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Phone firms profit, but upswing elusive

Profits are back in vogue at some of America's major telephone companies, but analysts say that doesn't mean the long-awaited industry turnaround is finally happening.

Profits are back in vogue at some of America's major telephone companies, but analysts say that doesn't mean the long-awaited industry turnaround is finally happening.

In a barrage of financial filings Tuesday and Wednesday, many major landline or cell phone service providers, including AT&T and Bellsouth, reported a profit for the first three months of the year, compared with losses from the same period in 2002.

But in nearly every case, the good news was tempered by dipping or disappointing revenues. For instance, AT&T said Wednesday that its $9 billion in revenues for the quarter was down about 5.9 percent from a year ago, despite earnings that were 4 cents a share higher than what Wall Street expected. Bellsouth's $5.53 billion in consolidated revenues was $100 million lower than the same period in 2002.

Landline phone companies kept pace with Wall Street expectations because of cost-cutting measures like staff reductions and because they sold more broadband services during the just-completed quarter. Wireless phone service providers say they saw a healthier appetite from lucrative business customers.

The telephone industry has been battered for two years by slumping phone sales, cutthroat price competition and worsening debt loads. But signs of new life started to appear late last year. In December, many cell phone companies surprised themselves by reporting subscriber gains for the year. On Wednesday, AT&T added another hint of a turnaround by proclaiming that it expects to meet or beat analysts' expectations for the year.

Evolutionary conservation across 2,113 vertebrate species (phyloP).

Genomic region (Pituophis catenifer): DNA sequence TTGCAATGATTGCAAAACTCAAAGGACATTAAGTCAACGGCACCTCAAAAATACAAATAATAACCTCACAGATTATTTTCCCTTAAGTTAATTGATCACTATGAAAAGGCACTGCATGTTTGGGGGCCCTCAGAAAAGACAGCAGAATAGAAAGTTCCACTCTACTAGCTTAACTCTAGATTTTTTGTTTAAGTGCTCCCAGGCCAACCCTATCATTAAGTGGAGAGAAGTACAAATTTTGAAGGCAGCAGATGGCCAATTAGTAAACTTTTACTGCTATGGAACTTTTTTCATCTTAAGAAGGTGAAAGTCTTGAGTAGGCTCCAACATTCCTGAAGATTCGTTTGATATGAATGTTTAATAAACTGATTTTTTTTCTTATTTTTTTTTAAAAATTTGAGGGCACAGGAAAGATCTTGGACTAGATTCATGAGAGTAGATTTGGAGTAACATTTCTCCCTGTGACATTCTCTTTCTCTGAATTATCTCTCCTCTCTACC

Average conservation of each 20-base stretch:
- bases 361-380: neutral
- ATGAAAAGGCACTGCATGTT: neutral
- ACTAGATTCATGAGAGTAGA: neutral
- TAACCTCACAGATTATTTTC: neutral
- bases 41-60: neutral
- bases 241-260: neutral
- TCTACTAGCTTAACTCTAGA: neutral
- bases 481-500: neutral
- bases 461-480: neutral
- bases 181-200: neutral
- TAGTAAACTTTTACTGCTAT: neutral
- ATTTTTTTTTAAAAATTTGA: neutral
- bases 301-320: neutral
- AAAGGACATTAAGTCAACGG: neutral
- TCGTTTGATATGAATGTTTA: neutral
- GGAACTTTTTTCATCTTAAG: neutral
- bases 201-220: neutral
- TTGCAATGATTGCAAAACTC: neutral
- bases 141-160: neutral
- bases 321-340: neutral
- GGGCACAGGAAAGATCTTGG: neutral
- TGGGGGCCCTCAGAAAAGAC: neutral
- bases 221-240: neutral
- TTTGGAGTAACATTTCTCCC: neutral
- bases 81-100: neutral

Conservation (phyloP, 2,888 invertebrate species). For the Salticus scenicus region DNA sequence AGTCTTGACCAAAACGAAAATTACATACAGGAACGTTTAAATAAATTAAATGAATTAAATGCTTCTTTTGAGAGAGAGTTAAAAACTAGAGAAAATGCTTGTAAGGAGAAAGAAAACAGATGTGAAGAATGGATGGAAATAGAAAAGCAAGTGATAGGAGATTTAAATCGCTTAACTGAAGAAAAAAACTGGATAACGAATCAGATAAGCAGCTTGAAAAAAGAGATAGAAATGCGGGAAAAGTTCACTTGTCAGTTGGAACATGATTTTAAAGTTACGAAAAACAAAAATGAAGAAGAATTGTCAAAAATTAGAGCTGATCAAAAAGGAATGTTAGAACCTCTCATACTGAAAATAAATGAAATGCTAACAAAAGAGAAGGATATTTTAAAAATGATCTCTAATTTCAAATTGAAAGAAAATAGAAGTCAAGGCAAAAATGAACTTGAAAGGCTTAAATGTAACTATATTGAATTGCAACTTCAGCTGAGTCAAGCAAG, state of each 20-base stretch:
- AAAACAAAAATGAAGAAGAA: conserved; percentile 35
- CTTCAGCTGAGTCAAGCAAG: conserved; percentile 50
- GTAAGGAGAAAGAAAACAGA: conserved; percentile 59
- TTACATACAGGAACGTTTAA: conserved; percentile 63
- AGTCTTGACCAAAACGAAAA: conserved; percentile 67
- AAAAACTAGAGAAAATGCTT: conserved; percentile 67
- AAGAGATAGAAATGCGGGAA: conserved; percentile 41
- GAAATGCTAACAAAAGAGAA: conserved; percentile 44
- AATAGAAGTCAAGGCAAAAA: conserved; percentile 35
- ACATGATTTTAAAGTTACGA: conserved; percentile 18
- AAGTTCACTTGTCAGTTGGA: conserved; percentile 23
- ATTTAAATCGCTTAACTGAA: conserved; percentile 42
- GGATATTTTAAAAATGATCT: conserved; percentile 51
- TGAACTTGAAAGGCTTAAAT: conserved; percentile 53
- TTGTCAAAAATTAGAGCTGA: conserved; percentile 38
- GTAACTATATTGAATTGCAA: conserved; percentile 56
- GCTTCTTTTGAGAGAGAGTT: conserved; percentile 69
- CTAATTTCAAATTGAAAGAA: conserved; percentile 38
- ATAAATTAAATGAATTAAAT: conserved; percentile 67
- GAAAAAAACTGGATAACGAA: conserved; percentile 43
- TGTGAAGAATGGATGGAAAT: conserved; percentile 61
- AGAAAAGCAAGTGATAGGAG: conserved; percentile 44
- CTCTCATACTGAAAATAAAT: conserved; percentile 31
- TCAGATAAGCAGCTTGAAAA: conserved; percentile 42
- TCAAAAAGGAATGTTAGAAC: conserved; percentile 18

Still, "just because you start to see turnaround, don't assume it will continue," said Keith Waryas, a telephone analyst with IDC.

Aside from AT&T and Bellsouth, both Nextel Communications and Cingular Wireless reported first-quarter earnings Wednesday. Like their landline brethren, these wireless carriers showed signs of life mixed with signs of caution.

Nextel had perhaps the best quarter of any phone company. It posted a profit, versus a loss from the same period last year. The company also said it added 480,000 new customers and had earnings per share of 20 cents, about 4 cents higher than many analysts expected.

Cingular Wireless, jointly owned by Bellsouth and SBC Communications, added about 190,000 new customers during the quarter, well exceeding analysts' more modest expectations of between 10,000 and 23,000 new customers. But despite the better-than-expected customer adds, wireless revenue was up only slightly, from $3.54 billion to $3.55 billion.